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The Night Belongs to Jacob

The Night Belongs to Jacob

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Our patriarchs, Abraham, Isaac and Jacob established a rite of prayer that is followed to this very day. Abraham composed the morning service ("Shacharit"), Isaac the afternoon service ("Minchah") , and Jacob the evening service ("Maariv").1

In prayer we draw divine energy into our environment and ourselves. Since each day progresses through three stages -- morning, afternoon and evening -- it is necessary to pray three times every day. Each prayer is designed a little differently from the others in order to draw on the specific form of energy required at that stage. Each prayer was instituted specifically by the patriarch whose spiritual character was aligned with the particular form of energy associated with that prayer.2

Three Stages

The first stage of the day occurs as dawn breaks. This moment is filled with promise, the excitement of potential is in the air. The divine energy that is required at this time is that of optimism. Abraham, a man of positive spirit and infinite optimism, accordingly coined the Shacharit prayer.

As the day advances, the morning's enthusiasm winds down and we engage in the difficult yet rewarding task of achievement. We face our challenges and plow through them, intent on achieving our goals by the end of the day. The energy that is required at this time is that of resolve. Isaac, a man of dedication, commitment and somber resolve, accordingly composed the Minchah prayer.

As the day wanes, we wrap up our activities and wearily sit back to reflect. Though the day has been successful we realize that there is yet so much to achieve. We wanted to complete the task but darkness has encroached.

The night grows melancholy. We sense the mortality of the human condition as we realize that daylight and warmth don't last forever. The morning's enthusiasm and the afternoon's momentum have waned, and the night envelops us in a dark and brooding despair. Can we overcome the chill of the night and draw into it the warmth of G‑d?

The answer is a resounding yes and our patriarch Jacob authored the prayer for it. Why Jacob? Jacob personified the steadfast commitment of divine truth that never wanes despite the conditions. His life was a string of dark moments, difficult trials and overwhelming challenges; but through it all he never despaired. When he dipped into his valleys he had eyes only for the distant peaks; when the horizon looked bleak he was filled with forward momentum.

Inner Space

Let us examine what the Torah says of Jacob. He was forced to leave the bosom of his family, the guidance of his teachers, the support of his colleagues and friends. He wandered to a strange land and entered a foreign culture. He plunged into his night with what should have been a heavy heart.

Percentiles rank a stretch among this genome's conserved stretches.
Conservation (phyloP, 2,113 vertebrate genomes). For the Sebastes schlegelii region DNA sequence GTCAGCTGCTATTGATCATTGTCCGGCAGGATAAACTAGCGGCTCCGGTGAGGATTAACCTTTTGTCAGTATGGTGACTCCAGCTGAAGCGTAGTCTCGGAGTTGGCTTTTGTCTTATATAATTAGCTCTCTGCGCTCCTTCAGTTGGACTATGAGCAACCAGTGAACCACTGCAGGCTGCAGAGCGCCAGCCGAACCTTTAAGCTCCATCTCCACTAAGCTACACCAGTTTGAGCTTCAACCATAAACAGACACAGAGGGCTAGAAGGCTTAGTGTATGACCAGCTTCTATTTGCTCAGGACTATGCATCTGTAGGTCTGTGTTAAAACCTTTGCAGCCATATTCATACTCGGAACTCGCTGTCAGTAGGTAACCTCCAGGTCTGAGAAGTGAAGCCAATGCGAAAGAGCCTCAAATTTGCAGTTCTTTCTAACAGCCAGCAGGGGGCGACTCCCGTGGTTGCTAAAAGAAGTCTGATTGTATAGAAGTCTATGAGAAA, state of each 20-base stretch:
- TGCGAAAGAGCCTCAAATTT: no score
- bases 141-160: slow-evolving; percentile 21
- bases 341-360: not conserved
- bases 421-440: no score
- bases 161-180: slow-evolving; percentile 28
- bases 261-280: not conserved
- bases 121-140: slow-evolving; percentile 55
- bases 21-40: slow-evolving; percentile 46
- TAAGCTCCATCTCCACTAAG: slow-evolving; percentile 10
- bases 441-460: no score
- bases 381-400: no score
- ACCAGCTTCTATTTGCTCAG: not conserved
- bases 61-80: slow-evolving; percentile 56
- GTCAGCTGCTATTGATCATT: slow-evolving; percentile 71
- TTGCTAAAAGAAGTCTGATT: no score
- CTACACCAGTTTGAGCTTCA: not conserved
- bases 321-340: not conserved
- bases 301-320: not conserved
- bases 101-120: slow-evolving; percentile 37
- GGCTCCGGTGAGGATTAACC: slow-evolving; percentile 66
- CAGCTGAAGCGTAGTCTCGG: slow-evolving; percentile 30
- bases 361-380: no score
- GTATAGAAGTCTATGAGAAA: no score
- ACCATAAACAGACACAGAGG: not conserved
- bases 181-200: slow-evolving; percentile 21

The Torah reports, "Vayeitzei Yaakov -- and Jacob departed...." In his mind he felt that this was going to be a total and complete departure. He left thinking that he would never return, convinced that he would need to make a new life for himself in a strange a foreign land, that he was setting out for an exile that would last his entire life.3

As the sun set on his first day of travel the Torah tells us that "he encountered the place" where the Temple was later built. What did he do at that space? He composed the evening service.

Consider his situation. Banished from home, estranged from family, alone in the dark -- and he is not afraid. On the contrary he is inspired. What is the source of this amazing strength of character?

The answer lies in the choice of terminology the Torah employs: "Vayifga bamakom ki ba hashemesh..." These words are ordinarily translated as "he encountered the place as the sun set." However, a literal translation of the words yield a different meaning: "he encountered the inside of the place because the sun set." When he saw that night fell as soon as he arrived to the Temple Mount, he came to understand the inner rhythm, the heart and soul, of this holy space.4

Light within the Dark

Our sages teach that the Temple Mount is suffused with metaphysical light that far transcends, and in fact acts as the source of, conventional light. As Jacob approached and experienced the metaphysical light, the sun immediately set. Because conventional light is overshadowed when it encounters the temple's light.5

The ordinary person would have only experienced the fading of the conventional light. But Jacob was alert to the "inside," the inner meaning, of this space. He understood that the essence of this dark was shrouded in a rarefied light so G‑dly as to lie beyond the perception of the human eye.6